With pleasure Doug.

Could you please verify that this forum is meant to be a technical forum as implied by your subsections of “patents,” “electronics,” “geophysics,” “Structural Geology, plate tectonics,”… etc?

If so, I assume therefore technical posts should be welcome and not denigrated because they are not “politically-correctly” over-simplified to the point of being inaccurate? (Like global warming deniers require.)

2nd attempt to explain VRM. This is the simplest I can manage, take it or leave it:

Soils are full of tiny magnetic particles. A very small percentage of these are small perfect magnetic ferrite crystals close to small range in size about 30nm (like a cube with a length of a few hundred atoms), and that are “pure” magnets (“saturated”); behave like super-strong minuscule magnets called SPM = super-paramagnetism, but, these particles in this size range can suddenly spontaneously randomly flip their field direction because of random thermal vibrations within the crystal. These are the particles that cause VRM, and all the other magnetic particles do not.

When a PI metal detector applies a magnetic field to these particles during the transmit period, a small percentage of the VRM particles are gradually coaxed into aligning with the transmit field because it biases the random thermal flipping. The smaller crystals align more quickly, but the bigger ones take longer. The percentage that align depends on the strength of the transmit field. But when the transmit field is turned off, the crystals that had been coaxed to align with the transmit field, then randomly in time flip back to net neutral soil fields, with the smaller ones decaying to neutral faster than the larger ones. The small particles having faster “time constant” decays and the bigger particles having longer time constant decays.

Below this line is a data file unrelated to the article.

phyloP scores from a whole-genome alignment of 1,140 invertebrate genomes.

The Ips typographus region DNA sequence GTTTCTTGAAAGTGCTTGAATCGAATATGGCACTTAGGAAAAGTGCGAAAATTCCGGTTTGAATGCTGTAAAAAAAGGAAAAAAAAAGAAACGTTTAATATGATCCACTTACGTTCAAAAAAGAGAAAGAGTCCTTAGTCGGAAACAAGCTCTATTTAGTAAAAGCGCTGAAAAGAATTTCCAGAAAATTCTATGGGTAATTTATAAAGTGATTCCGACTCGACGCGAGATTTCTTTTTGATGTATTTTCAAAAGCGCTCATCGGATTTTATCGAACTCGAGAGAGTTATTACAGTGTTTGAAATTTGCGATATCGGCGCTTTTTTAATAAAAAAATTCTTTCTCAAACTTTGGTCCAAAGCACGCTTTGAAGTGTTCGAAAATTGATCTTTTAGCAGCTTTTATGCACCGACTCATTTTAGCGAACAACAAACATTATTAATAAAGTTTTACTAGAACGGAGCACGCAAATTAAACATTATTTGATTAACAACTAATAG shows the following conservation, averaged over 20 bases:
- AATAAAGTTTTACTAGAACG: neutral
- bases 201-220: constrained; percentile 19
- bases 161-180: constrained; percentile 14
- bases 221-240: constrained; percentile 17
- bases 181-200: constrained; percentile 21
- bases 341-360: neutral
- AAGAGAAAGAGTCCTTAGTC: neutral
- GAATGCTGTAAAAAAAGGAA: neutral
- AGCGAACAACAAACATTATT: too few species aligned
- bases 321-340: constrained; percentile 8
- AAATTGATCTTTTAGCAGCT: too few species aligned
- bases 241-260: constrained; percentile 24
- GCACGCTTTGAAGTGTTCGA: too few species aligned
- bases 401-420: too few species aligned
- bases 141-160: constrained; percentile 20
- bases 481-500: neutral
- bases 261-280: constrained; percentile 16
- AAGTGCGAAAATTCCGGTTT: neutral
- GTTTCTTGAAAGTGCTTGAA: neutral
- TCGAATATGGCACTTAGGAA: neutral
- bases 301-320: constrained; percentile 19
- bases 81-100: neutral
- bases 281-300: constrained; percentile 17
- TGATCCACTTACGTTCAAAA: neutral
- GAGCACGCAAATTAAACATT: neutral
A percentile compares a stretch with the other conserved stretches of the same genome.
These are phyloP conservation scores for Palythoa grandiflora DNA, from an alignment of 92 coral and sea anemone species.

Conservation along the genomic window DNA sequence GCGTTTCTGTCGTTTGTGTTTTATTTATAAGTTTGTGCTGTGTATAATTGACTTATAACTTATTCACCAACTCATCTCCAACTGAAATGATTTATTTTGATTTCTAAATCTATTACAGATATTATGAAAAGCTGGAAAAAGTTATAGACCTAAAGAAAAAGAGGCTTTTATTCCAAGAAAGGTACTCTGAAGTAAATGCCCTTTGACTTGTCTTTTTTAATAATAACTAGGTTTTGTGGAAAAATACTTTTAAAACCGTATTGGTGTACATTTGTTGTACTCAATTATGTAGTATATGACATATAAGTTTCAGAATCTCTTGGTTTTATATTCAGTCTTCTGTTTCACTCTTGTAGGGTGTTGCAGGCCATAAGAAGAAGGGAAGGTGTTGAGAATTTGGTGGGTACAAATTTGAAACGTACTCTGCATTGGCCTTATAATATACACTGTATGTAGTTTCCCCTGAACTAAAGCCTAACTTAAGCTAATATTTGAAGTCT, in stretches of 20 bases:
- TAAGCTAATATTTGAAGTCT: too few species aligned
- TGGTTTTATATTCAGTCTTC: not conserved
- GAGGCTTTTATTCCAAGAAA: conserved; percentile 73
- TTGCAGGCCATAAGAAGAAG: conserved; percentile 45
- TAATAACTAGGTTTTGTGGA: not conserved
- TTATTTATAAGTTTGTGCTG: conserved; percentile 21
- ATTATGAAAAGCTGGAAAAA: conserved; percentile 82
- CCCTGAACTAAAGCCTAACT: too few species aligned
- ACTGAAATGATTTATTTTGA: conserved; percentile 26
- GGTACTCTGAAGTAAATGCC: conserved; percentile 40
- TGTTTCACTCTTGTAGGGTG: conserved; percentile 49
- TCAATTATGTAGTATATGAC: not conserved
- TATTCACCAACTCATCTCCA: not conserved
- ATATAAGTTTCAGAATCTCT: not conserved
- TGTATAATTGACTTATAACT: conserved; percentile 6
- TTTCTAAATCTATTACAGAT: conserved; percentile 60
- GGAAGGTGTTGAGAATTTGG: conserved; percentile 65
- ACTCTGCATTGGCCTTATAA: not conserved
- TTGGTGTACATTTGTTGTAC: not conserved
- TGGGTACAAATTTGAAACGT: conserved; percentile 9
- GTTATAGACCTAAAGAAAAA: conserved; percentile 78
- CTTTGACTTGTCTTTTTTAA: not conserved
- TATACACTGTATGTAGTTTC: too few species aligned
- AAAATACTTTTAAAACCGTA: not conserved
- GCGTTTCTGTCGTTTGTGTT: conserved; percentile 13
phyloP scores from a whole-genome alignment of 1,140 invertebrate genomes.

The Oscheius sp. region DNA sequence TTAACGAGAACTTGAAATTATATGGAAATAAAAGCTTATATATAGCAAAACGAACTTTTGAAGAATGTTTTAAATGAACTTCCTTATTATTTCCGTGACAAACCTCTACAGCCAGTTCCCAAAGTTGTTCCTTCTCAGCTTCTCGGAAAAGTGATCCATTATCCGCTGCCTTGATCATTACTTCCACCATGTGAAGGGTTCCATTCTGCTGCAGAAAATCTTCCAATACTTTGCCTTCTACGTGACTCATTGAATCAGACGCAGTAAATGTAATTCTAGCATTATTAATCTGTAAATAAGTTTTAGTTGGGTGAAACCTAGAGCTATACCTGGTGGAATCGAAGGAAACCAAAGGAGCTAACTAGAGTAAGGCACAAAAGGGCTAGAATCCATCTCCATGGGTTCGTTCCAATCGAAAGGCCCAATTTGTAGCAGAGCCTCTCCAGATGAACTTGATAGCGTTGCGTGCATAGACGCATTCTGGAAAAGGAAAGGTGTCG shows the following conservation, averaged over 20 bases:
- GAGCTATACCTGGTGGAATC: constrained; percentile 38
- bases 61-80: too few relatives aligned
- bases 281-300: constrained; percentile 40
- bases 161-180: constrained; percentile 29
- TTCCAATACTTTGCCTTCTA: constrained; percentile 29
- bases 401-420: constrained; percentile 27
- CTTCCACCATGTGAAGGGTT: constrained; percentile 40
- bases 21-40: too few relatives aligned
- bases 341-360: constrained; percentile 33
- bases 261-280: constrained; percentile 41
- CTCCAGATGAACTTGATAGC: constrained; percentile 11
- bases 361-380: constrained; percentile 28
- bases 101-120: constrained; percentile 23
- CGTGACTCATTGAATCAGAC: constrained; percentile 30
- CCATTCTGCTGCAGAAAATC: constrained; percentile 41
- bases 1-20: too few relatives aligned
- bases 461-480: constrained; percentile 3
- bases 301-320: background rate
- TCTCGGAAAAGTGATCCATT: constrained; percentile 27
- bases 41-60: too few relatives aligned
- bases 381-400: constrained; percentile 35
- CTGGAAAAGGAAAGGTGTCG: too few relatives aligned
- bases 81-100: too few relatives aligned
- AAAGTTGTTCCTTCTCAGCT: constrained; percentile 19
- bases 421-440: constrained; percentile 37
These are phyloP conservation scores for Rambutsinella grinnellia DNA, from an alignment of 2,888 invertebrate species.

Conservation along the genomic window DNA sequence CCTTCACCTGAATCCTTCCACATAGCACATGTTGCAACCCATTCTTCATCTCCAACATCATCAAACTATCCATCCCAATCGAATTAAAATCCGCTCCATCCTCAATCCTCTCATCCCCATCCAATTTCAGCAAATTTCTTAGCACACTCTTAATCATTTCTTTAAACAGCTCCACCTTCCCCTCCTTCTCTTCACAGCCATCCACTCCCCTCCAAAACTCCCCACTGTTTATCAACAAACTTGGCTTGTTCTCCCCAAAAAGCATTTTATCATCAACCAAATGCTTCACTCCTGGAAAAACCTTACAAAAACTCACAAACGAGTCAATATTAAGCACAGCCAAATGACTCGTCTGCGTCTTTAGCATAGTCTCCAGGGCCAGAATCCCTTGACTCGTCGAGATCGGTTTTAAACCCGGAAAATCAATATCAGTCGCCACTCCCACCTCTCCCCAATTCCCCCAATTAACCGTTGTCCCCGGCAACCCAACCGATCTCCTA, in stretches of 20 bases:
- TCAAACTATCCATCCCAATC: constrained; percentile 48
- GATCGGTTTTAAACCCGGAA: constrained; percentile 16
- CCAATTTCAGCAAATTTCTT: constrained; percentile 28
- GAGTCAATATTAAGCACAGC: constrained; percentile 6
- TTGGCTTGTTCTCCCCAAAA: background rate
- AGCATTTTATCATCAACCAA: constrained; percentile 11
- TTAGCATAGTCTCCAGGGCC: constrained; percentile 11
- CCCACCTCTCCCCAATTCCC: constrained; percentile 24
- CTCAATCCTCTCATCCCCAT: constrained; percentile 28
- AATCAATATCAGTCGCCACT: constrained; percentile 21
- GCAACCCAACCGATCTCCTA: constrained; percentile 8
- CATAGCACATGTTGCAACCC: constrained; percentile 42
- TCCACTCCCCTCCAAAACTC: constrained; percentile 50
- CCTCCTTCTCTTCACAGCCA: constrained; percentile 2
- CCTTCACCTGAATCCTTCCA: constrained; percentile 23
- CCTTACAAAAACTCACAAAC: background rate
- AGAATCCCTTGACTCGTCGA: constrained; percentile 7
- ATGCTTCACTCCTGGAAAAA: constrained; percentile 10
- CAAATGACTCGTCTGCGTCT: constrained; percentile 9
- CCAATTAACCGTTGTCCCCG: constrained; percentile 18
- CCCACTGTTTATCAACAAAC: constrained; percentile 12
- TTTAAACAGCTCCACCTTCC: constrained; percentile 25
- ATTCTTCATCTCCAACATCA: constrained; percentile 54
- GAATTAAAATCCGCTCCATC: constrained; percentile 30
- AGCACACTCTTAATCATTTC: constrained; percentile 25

In the frequency domain, one can measure the response of VRM soils versus transmit frequency.

If the Tx frequency is low, then (a small percentage) of both the smaller particles and also the bigger particles have time to randomly be coaxed to align with the transmit sine field, but at higher frequencies only the smaller particles can flip in time. The stronger the field, the higher the percentage that align.

How does this show up on a plot? Well because at low frequencies more VRM particles (bigger + smaller) align than at higher transmit frequencies (only smaller particles), this means that the measured magnetic permeability is higher at low frequencies than high frequencies. And because over millions of years nature has produced a very near uniformly random distribution of these magnetic particles sizes in soils, the distribution of time constants of the VRM particles is likewise uniformly random. So a graph of the magnetic permeability versus log frequency gives the blue curve in figure 2 of

This shows the decreasing magnetic permeability of VRM soils and is called a log-linear because it is a sloped straight line (the “linear” bit) versus the log of frequency (the “log” bit). This blue curve is responding directly to the immediate transmit field, and is called the “in-phase” component or “reactive” component. So the standard VRM soil model has a “log-linear” reactive magnetic permeability.

Now look at the red curve. This is from the VRM particles having a delayed response because of their TCs, and is called the “quadrature” or “resistive” component. Resistive here means “loss of energy.” This is because the magnetic energy of the VRM particles is being randomly “destroyed” and appearing as heating the particles. The red curve has zero slope; the same “uniform” value for all frequencies, and this is called a “log-uniform” distribution. So the standard model of VRM soils has a “log-uniform” resistive component. Only the resistive component, the “delayed signal,” appears as a PI receive decaying VRM signal; the resistive component is what matters for PI Rx, not the reactive.

In an ideal PI, where the transmit field is just a single sudden magnetic switching off (after an infinite time of applying the field), called a “magnetic step,” all the particles of all TCs decay simultaneously after turn off. For the standard soil model with a log-uniform resistive permeability, the aggregate of all the TCs signals decaying together gives a logarithmic decaying signal, which, when measured in an ideal receive coil, gives the famous 1/t signal.

Last issue (no idea what the hell this "issue" is about), demod in the frequency domain that cancels DC/LF signals. US7432715. Multiplies Rx by sine/cos of synced Tx signal to give reactive and resistive and cancels any DC/low frequency because average of Rx*sin(wt) or Rx*cos(wt) = 0 unless Rx is also sin(wt) or cos(wt). And here is a sync demod that does not intrinsically balance DC/LF: US4303879